The Southern Ocean is “the engine room” for the world’s climate and weather system. Across its large expanses of uninterrupted water, winds pick up speed and waves gather energy.
Strong winds and large waves fuel the exchange of heat and gas – including carbon dioxide – between the air and sea. As a result, the Southern Ocean has the capacity to store and release more heat than anywhere else on Earth.
These processes change throughout the year, as wind speeds and water temperatures fluctuate. They are also influenced by the seasonal ice cycle, in which sea ice melts in austral (southern hemisphere) spring and summer and regrows in autumn and winter.
The best place to study these interactions in the Southern Ocean is the marginal ice zone, where the open ocean meets areas of free-floating sea ice. However, direct observations in this zone are sparse and unreliable, and satellite-based remote sensing does not provide consistent data at high detail and over short time intervals.
The chronic lack of observations for the Southern Ocean limits our ability to detect critical changes in this region and assess their causes and effects. It also hinders the development of Earth system models, which rely on accurate observations for predicting future climate.
To solve this lack of data, our team of ocean engineers at the University of Melbourne is working with Australian and international researchers to develop an autonomous, multi-camera monitoring system for measuring different properties of the ocean surface, including waves and sea ice, from a moving vessel.
The monitoring system uses off-the-shelf equipment fitted onto icebreaking ships, that routinely travel to the Antarctic for research and to resupply research stations. As these ships cross the marginal ice zone, they provide an opportunity for researchers to regularly observe this inhospitable environment safely from afar.
The equipment includes a stereo camera system that takes two pictures of the same area from slightly different vantage points, which are then resolved to create a 3D image – like human binocular vision.
It also includes an infrared camera that records information about the thermal properties of the ocean surface and sea ice. An inertial measurement unit detects the ship’s motion, so it can be removed from the resulting data.
We use an automatic algorithm to analyse the images, which calculates the direction, length and height of waves, and the size and distribution of sea ice sheets. In this way, we can take measurements at resolutions that are not possible using other remote sensing technology.
And because the equipment is installed close to the ocean surface, it is not subject to the cloud cover that can obscure satellite images.
A prototype of the monitoring system was deployed on the South African icebreaker SA Agulhas II on several winter and spring voyages in 2017 and 2019.
On one trip, the ship travelled through a polar cyclone, providing a close-up view of the wave-ice interactions at maximum intensity.
This revealed that the sea state deep in the marginal ice zone during a cyclone is more complex than previously thought. This is in an area where the water is completely covered by small floes of pancake ice and a loose, slushy mix of ice crystals called frazil ice.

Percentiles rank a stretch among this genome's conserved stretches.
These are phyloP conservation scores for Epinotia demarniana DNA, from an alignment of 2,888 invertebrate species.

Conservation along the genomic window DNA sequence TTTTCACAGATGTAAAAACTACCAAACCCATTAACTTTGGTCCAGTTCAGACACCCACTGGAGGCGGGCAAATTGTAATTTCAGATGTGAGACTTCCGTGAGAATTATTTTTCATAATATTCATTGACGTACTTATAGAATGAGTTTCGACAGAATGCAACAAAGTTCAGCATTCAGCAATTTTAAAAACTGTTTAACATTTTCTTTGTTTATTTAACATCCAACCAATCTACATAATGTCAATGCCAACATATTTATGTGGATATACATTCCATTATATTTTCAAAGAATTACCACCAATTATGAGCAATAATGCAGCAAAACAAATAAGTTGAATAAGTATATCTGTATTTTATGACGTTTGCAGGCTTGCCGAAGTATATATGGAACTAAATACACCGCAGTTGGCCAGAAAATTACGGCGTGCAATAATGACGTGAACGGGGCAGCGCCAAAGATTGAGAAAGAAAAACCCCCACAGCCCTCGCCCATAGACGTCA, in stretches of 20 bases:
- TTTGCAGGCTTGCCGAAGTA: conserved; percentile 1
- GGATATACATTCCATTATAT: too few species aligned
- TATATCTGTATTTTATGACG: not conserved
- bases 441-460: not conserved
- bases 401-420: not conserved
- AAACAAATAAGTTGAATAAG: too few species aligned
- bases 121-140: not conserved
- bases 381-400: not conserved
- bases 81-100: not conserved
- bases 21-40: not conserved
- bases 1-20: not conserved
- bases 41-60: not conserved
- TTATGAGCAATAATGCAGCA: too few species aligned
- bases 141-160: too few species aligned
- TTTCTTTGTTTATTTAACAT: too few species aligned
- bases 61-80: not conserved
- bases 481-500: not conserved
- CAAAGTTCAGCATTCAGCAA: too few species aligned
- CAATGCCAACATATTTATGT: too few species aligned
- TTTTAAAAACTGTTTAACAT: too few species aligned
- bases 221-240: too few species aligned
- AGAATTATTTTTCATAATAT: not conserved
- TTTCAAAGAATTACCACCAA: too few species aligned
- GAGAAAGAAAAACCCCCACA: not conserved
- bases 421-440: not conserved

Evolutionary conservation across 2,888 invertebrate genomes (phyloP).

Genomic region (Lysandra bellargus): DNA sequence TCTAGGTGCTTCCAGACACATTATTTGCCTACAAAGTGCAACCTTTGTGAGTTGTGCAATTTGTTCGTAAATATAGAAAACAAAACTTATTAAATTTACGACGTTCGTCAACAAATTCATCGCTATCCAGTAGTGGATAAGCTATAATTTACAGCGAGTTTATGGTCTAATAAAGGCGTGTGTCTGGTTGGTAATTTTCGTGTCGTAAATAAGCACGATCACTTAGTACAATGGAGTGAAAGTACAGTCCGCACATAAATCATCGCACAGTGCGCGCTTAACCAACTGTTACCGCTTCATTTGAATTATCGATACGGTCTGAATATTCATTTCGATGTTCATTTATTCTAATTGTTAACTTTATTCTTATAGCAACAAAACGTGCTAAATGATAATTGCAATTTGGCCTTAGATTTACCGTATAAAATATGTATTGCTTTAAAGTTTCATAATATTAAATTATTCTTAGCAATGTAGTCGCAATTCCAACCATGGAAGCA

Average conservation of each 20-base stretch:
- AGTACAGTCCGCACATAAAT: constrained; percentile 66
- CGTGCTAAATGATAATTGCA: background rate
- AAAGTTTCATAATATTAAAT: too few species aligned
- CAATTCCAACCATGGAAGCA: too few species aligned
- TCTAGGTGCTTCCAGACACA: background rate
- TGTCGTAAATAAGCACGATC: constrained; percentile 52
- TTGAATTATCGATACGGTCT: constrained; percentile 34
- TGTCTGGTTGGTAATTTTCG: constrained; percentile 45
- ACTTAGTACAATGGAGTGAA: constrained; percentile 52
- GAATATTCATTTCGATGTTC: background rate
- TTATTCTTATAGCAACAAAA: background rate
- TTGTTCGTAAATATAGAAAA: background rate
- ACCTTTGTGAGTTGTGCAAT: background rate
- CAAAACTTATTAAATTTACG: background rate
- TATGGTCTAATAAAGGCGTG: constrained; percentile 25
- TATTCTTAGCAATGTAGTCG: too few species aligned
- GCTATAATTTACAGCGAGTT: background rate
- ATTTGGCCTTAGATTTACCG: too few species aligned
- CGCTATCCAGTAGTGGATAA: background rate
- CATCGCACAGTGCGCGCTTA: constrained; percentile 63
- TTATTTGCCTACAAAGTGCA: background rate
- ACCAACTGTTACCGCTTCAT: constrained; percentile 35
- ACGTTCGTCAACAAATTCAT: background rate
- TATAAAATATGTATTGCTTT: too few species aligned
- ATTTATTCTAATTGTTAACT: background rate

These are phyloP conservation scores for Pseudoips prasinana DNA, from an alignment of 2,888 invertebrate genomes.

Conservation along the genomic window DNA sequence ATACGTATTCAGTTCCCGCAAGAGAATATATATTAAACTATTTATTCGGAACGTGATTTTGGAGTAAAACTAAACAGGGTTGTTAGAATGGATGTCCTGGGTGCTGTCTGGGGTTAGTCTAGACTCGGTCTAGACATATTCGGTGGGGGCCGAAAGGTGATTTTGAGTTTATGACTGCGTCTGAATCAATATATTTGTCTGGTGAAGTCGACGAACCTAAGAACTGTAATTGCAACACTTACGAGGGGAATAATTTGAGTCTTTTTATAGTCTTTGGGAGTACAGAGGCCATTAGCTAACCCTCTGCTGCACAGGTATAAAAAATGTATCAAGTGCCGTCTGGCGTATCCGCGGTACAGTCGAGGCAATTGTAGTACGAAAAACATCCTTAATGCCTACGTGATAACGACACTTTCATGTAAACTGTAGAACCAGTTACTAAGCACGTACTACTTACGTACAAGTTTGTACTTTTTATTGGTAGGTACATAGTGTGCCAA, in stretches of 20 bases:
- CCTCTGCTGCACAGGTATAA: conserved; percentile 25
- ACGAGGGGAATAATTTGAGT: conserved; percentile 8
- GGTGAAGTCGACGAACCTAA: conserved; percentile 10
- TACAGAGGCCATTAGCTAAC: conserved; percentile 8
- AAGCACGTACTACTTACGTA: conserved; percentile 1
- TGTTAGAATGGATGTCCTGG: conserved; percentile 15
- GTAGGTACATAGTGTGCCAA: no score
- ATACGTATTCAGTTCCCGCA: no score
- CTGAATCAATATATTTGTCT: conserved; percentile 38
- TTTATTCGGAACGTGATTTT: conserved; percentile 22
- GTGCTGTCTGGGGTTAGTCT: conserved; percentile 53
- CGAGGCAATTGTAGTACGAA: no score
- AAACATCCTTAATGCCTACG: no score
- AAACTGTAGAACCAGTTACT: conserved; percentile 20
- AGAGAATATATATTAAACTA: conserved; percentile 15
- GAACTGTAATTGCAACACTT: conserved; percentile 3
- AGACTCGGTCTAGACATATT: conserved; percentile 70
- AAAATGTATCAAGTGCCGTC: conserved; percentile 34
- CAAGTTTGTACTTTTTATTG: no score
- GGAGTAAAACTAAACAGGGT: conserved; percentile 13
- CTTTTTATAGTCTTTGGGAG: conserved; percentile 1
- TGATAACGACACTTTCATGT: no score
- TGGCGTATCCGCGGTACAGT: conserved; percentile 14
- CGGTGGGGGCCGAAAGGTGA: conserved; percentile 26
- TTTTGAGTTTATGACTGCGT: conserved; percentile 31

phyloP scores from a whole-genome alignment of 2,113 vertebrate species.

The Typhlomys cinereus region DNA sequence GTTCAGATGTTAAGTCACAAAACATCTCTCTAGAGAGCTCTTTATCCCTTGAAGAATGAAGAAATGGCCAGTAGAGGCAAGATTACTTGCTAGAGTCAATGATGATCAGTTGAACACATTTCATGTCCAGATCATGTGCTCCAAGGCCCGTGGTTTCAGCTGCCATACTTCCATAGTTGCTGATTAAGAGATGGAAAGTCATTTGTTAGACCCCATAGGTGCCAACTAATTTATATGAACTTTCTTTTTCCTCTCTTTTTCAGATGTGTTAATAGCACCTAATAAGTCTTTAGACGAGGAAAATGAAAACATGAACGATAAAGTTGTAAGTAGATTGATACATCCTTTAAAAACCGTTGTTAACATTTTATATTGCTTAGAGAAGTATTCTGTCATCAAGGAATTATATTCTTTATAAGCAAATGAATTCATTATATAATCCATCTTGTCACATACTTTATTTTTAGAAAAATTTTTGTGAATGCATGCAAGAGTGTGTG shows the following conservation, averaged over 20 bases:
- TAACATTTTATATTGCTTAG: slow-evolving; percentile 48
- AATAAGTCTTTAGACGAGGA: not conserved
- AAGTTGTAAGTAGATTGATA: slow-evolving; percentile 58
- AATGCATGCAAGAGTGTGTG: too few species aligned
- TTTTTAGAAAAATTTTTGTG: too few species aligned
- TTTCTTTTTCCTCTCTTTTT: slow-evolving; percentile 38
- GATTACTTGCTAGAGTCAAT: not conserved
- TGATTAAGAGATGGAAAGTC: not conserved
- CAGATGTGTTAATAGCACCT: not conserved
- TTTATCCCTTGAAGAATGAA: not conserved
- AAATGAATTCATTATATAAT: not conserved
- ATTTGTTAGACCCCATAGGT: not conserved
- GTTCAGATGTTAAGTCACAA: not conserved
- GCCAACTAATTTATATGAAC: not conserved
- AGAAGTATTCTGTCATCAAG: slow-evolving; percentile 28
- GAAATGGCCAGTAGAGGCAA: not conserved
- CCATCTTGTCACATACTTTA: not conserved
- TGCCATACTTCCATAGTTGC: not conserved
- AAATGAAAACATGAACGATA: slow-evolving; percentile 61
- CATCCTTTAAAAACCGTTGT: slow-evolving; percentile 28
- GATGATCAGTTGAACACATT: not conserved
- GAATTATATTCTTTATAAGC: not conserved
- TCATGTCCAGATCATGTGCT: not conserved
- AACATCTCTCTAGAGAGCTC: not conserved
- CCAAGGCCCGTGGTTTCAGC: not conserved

Here, we found intensive wave motion, with waves as tall as nine metres. This was unexpected as current knowledge suggests that the amount of ice cover should suppress such wave motion almost instantly.
This indicates that waves have a significant role in shaping the properties and extent of sea ice cover.
Thermal images in winter and spring provided a new perspective of the sea ice state. Even hundreds of kilometres into the marginal ice zone, the ocean surface is a blend of open water and several types of sea ice, which are formed through a continuous cycle of freezing and melting.
The concentration and type of ice affect the temperature at the ocean’s surface, which in turn affects the heat exchange between the ocean and the atmosphere.
Our team is now designing an even more comprehensive monitoring system in collaboration with the Australian Antarctic Division, CSIRO and national and international partners as part of an Australian Research Council Linkage Infrastructure, Equipment and Facilities (LIEF) project.
In addition to stereo and infrared cameras, the new system has a bow camera for taking pictures of the ice as it’s broken up by the ship’s progress – letting us calculate the ice thickness.
We’ll also add cameras that record in the near-infrared range, so we can study what’s on the ice surface, like snow, water and even organic matter like algae.
Anything that covers the ice can affect how much solar radiation is absorbed or reflected, so these substances have an important role in the heat exchange between the ocean and atmosphere, which contributes to the Earth’s weather and climate.
The monitoring system will also be integrated with the ship’s meteorological station, providing data on wind, humidity and other basic atmospheric parameters.
The new system will be installed in December on the new Australian icebreaker RSV Nuyina to monitor the Southern Ocean and marginal ice zone during its resupply expeditions.
Occasionally, part of the equipment will be moved to the RV Investigator, CSIRO’s research vessel, to monitor sections of the Pacific and Indian oceans in the lower latitudes.
We will build a comprehensive database of wave and sea ice properties in the Southern Ocean, which will be integrated with other atmospheric data.
This much-needed resource will be crucial not only for validating data from satellite-based remote sensing but also for advancing climate model capabilities so we can better understand future climate change scenarios.
Banner: Pancake ice in the marginal ice zone of the southern ocean.
Pictures and videos supplied by Professor Alessandro Toffoli